Archive for the ‘ai’ Category

A tic-tac-toe implementation using haskell

March 30, 2008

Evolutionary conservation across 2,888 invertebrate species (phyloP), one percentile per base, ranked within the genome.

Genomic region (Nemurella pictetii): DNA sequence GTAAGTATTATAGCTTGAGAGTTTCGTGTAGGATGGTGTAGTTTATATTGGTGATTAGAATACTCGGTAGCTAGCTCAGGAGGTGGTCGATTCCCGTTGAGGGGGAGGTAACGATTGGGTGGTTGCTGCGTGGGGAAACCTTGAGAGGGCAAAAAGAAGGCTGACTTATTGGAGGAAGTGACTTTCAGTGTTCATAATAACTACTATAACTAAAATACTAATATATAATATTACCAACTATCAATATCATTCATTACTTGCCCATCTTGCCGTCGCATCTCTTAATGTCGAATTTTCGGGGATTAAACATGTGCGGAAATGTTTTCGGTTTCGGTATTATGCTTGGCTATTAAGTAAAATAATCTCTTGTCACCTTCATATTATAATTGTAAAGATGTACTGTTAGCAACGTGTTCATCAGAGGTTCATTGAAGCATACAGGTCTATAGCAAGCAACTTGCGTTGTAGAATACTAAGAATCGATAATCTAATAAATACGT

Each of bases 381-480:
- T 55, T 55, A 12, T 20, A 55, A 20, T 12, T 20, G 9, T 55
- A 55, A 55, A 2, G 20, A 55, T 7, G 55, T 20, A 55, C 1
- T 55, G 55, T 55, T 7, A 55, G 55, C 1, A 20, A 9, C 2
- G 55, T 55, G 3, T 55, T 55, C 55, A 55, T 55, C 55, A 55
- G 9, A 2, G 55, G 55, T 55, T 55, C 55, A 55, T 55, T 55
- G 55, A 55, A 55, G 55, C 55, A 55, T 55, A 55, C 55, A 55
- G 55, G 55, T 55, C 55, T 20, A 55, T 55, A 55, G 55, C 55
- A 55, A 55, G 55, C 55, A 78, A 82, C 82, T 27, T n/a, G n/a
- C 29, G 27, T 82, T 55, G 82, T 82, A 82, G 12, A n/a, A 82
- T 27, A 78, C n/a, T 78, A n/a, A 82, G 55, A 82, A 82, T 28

After about half a year, I can finally say that I am comfortable using haskell as a language. Dealing with the functional part, the biggest stumbling block for me were the Data types, just because you cannot declare Data types in other languages as you do in haskell. In languages like Java or Python you can’t really really declare your own Data types. You can create classes, but that is different since they may not be just containers, they may change the outside world somehow. In haskell, a Data type is just that, a container, kind of like a slot for some value. That value may be restricted to a certain subset, or it may be a special kind of slot (for instance, a tree), but it cannot be executed to change some state outside of itself. The other thing that I haven’t seen before anywhere else is the use of higher-order functions, and mainly being able to pass a function as a parameter to another function. I have never seen this property in math either, but I’m sure it exists, I just haven’t taken such advanced courses yet. That leads me to my topic, which is an AI agent for a tic-tac-toe implementation that I made using haskell. It is available at hackage if anyone wants to try it out. I used two references when I was coding the project, Principles of Artificial Intelligence by Nils Nilsson, and the paper Why Functional Programming Matters by John Hughes. Both of these were excellent references, especially the paper. The program makes extensive use of higher-order functions and function composition. It uses minimax and alpha-beta pruning for its algorithm. Using these functions, I could test out certain functionalities one by one. What I used to do before in imperative languages was print statements, which would get very messy. Here I can just test the input of a function, and as long as it returns the desired output for all my tests, I don’t have to worry about that function at all. That lets me concentrate on one problem, without thinking about other functions introducing some errors. I also used maps and zips in a nice way. I first made a function that given a board, returns a list of all the possibilities of that board, calling it moves. After that, I made a recursive function reptree that in this case takes moves (a function!) as parameter, and a Tree with only one root, mainly the board that we wanted to pass into moves. The reptree function constructs another tree with the board as root, and since the children of the root is a list, it maps reptree moves over the list generated by moves called with the root board as parameter. Therefore, it becomes a recursive function that given a certain board as parameter, can generate a tree of all the possible possibilities ever to occur! OK, that however generates only the board moves, what I really want the actual values of the moves. Therefore I have a function getValue, that for a certain board, outputs a number and that’s all it does. How it actually generates this number is explained in the comments of the source code. All I do then is map the function getValue over the tree that I generated and I get as output a tree of the values. I can then just simply feed that output to maximise which would return to me the most advantageous value. One thing that the paper doesn’t mention and something I didn’t find anywhere is how to get the actual board, since you get a value from maximise but you can’t really do anything with it, all it tells you is the value of the best move, but the actual move is lost. Therefore, I just made a tree zipper that zips the two trees together and returns a tree of tuples consisting of the value and the actual board. We then feed the tuple to maximise, with it only looking at the first value, but actually returning a tuple of the value and the best move. That gives you a best move that the agent should make some time in the future however, considering both the player and the enemy play optimally. We need the best move right for the next move that we need to make, not the move a couple of plies down the line. It’s good thing that I provide a list of history that tells us what moves the board has already generated, so I just backtrack to one move after the current move and I have my best move for the next ply. My code is still not as pretty as I would like it to be, due to a couple of hacks I had to make, but it is a lot better than what I would have had to go through if I wrote this in an imperative language.